Verizon’s “2015 Data Breach Investigations Report,” released today, reveals cyberattacks are becoming increasingly sophisticated, but that many criminals still rely decades-old techniques such as phishing and hacking.
According to this year’s report, the bulk of the cyberattacks (70 percent) use a combination of these techniques and involve a secondary victim, adding complexity to a breach.
Another area singled out in this year’s report is that many existing vulnerabilities remain open because security patches that have long been available are never implemented. Some of the vulnerabilities are traced to 2007.
As in prior reports, this year’s findings again pointed out what Verizon researchers call the “detection deficit” – the time that elapses between a breach occurring until it’s discovered. In 60 percent of breaches, attackers are able to compromise an organization within minutes.
This year’s report offers an in-depth look at the cybersecurity landscape, including a first-time overview of mobile security, Internet of Things technologies and the financial impact of a breach.
The report indicates that, in general, mobile threats are overblown. In addition, overall, the number of exploited security vulnerabilities across all mobile platforms is negligible.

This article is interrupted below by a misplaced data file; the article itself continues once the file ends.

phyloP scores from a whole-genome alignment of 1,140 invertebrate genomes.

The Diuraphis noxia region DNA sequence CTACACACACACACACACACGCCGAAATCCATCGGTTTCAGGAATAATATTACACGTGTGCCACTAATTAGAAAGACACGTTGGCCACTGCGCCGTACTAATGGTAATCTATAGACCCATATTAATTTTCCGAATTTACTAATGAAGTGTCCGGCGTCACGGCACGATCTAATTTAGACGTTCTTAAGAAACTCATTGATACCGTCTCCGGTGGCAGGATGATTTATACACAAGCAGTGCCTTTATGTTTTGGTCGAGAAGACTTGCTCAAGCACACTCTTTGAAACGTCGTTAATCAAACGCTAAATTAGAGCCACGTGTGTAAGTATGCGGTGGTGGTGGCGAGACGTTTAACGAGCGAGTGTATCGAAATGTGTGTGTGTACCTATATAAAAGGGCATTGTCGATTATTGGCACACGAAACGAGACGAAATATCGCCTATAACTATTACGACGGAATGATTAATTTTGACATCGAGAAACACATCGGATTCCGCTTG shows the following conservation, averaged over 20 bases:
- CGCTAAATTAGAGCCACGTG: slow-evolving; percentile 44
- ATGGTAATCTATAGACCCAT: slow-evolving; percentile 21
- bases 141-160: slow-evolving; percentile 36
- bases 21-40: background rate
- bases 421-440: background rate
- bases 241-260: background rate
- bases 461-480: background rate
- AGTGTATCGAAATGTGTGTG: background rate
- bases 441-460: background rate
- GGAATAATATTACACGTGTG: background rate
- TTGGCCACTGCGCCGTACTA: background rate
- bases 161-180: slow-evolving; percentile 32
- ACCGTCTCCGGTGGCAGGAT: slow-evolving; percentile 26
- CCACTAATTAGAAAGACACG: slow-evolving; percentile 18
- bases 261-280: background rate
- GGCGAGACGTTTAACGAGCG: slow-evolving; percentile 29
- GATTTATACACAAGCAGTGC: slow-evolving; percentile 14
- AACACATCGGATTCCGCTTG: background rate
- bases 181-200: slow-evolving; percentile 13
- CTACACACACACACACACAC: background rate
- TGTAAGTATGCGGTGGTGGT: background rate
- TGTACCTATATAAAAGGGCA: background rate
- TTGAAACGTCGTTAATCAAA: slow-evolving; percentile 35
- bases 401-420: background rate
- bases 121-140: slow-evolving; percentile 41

Verizon security analysts used a new assessment model for gauging the financial impact of a security breach based on the analysis of nearly 200 cyber-liability insurance claims. The model predicts that the cost of a breach involving 10 million records will be between between $2.1 million and $5.2 million 95 percent of the time, and depending on circumstances, could range up to as much as $73.9 million. For breaches with 100 million records, the cost is estimated at between $5 million and $15.6 million (95 percent of the time), and could top out at $199 million.
Verizon security researchers explained that the bulk (96 percent) of the nearly 80,000 security incidents analyzed this year can be traced to nine basic attack patterns that vary from industry to industry.
The nine threat patterns are: miscellaneous errors, such as sending an email to the wrong person; crimeware (various malware aimed at gaining control of systems); insider/privilege misuse; physical theft/loss; Web app attacks; denial-of-service attacks, cyberespionage; point-of-sale intrusions; and payment card skimmers.
Read more: The Real Security Gap: Users
The 2015 report can be downloaded in full here.
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